The controversy has exploded in Germany over the decision of the Cologne authorities to authorize all 35 city mosques, including the largest in the country, to broadcast the “song of the muezzin“. As a result of an agreement signed Monday by the Municipality and the local Muslim community, the speakers of the local Islamic places of worship will be able to broadcast the azan, that is the call of the faithful to obligatory prayers, from noon to three in the afternoon, warning however, in advance condominiums and commercial activities in the vicinity. Another limitation contained in that agreement concerns the “not excessive volume“which will be maintained by the songs broadcast by the mosque loudspeakers.
The major promoter of the agreement in question, which will last two years and which cancels most of the previous prohibitions on the subject of muezzin songs, was the mayor of Cologne Henriette Reker. She, elected in 2015 as an independent candidate, hailed the go-ahead for azan in the city as a sign of “respect“towards the large Islamic minority residing in the metropolis. For the first town, Cologne will be remembered from now on for the coexistence of the sound of the bells of the largest Gothic cathedral in Northern Europe and the appeals of the muezzins spread by the many urban mosques. Reker, the relaxation of the restrictions on the noise emissions of Muslim places of worship tends to revive the essence “inclusive“of Cologne and anyone who contests this turning point”questions the identity of the city and peaceful coexistence“.
The burgomaster’s decision has won the appreciation of Islamic residents, but has also provoked fierce criticism from German newspapers and commentators. Daniel Kremer, journalist for the newspaper image, in fact, condemned the choice of Reker denouncing the fact that the mosques of Cologne cannot be considered at all as a wish for tolerance, since most of them were financed by Erdogan’s Turkey, not inclined to promote democratic values and equality. Kremer then thundered: “It is wrong to equate the singing of the muezzin with the sound of bells. The bells are a signal that also helps to tell the time, while the muezzin shouts ‘Allah is great!’ and ‘I testify that there is no other God but Allah.’ This is a big difference“.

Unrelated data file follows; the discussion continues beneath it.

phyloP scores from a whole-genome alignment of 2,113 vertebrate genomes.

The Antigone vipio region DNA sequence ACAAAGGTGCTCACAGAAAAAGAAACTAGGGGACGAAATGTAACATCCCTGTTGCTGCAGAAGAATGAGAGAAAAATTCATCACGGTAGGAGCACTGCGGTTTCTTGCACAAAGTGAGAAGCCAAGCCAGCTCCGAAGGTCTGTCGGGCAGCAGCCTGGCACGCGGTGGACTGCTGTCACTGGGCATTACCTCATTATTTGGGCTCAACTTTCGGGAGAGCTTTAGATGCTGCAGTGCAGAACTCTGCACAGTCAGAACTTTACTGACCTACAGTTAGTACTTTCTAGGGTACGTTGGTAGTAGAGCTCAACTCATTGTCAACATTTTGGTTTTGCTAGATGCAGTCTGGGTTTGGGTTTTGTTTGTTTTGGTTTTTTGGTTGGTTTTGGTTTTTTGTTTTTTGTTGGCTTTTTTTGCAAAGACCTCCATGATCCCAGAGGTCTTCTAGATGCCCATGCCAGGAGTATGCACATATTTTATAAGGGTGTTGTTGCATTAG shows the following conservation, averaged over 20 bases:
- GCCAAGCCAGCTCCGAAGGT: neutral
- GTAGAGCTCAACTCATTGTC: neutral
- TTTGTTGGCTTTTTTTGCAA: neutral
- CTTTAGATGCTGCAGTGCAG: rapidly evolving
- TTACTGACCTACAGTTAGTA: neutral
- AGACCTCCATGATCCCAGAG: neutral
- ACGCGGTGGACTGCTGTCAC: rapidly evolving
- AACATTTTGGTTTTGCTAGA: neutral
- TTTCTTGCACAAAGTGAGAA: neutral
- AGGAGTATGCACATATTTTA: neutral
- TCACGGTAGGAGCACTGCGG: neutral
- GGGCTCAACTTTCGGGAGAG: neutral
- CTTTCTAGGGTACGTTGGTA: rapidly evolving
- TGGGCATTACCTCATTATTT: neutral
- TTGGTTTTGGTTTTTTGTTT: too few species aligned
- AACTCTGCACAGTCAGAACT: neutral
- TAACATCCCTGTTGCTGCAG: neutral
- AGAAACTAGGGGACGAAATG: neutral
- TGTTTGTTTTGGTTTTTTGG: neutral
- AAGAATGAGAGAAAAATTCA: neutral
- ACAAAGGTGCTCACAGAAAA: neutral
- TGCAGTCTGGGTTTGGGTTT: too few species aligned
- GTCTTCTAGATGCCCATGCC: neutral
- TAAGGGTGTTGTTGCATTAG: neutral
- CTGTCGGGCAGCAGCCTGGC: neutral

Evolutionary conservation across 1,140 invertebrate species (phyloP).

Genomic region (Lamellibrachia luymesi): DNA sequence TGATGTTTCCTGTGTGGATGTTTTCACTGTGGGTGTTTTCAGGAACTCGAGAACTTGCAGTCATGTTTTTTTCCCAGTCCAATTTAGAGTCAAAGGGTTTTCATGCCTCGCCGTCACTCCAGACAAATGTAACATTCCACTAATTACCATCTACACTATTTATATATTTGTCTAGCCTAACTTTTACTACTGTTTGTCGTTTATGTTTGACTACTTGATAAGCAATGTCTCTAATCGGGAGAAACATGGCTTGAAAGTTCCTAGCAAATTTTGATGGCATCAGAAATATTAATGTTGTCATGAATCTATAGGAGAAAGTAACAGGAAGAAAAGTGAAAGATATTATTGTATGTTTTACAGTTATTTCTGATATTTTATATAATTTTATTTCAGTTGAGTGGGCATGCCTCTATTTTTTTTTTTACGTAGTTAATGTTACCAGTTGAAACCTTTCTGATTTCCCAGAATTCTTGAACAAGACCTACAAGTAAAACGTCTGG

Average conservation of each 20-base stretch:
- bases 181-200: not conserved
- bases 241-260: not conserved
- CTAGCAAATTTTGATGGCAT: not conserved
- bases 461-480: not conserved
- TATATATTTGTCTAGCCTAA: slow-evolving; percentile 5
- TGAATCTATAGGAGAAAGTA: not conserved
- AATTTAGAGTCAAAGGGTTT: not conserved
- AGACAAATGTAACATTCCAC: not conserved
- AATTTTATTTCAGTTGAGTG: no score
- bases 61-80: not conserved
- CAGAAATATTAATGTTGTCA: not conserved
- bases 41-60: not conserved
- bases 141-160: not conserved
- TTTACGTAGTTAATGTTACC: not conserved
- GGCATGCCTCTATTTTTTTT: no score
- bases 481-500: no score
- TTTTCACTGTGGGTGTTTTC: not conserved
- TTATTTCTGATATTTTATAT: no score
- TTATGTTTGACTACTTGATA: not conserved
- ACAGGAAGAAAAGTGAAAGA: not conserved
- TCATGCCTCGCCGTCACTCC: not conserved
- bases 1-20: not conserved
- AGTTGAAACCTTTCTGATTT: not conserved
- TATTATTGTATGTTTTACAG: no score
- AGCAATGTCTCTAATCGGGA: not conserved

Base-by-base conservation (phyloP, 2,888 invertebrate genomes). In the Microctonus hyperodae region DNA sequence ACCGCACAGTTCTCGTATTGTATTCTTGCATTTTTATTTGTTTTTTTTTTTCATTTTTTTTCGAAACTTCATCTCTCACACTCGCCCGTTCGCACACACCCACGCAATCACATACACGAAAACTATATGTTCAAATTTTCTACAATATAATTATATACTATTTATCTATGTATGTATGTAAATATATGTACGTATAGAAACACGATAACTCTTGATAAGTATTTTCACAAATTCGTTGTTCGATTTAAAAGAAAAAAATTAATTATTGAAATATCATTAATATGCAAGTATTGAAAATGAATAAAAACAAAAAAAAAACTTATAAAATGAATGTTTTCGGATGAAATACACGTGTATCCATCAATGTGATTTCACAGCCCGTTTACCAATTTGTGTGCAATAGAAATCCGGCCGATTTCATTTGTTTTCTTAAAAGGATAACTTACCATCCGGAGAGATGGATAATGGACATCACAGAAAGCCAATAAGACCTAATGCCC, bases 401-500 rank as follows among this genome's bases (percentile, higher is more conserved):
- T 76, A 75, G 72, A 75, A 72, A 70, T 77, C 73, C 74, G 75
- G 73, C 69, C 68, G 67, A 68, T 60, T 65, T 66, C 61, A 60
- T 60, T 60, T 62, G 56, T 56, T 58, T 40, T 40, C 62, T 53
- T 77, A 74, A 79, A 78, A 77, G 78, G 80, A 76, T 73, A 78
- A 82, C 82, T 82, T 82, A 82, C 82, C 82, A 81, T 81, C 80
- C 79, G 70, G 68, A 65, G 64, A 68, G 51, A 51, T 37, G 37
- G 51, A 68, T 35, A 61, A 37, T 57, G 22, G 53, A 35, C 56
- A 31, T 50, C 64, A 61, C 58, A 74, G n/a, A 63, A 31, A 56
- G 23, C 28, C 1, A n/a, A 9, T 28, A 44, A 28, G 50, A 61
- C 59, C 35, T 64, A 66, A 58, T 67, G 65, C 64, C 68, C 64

Ahmad Mansour, a scholar of ethnic integration processes, then further crushed Reker’s thesis that the diffusion of the song of the muezzin in Cologne would be a hymn to diversity. According to the expert, azan is actually a “show of strength“, later specifying to the journalists of the image: “This is not about ‘religious freedom’ or ‘diversity’, as mayor Reker argues. Those in charge of a mosque want visibility. They celebrate the muezzin as a show of power over their neighborhoods“. The CSU party then took a stand against the choice of the Municipality of Cologne, which, through the mouth of Deputy Secretary General Florian Hahn, affirmed that the songs of the muezzins”they are not part of our Western tradition“.
Cologne is not the only city in Germany, a country with an Islamic minority of about 4.5 million people, to authorize mosques to spread azan. Similar changes were made already in the 1990s by the authorities of Gelsenkirchen and Düren, cities located in North Rhine-Westphalia.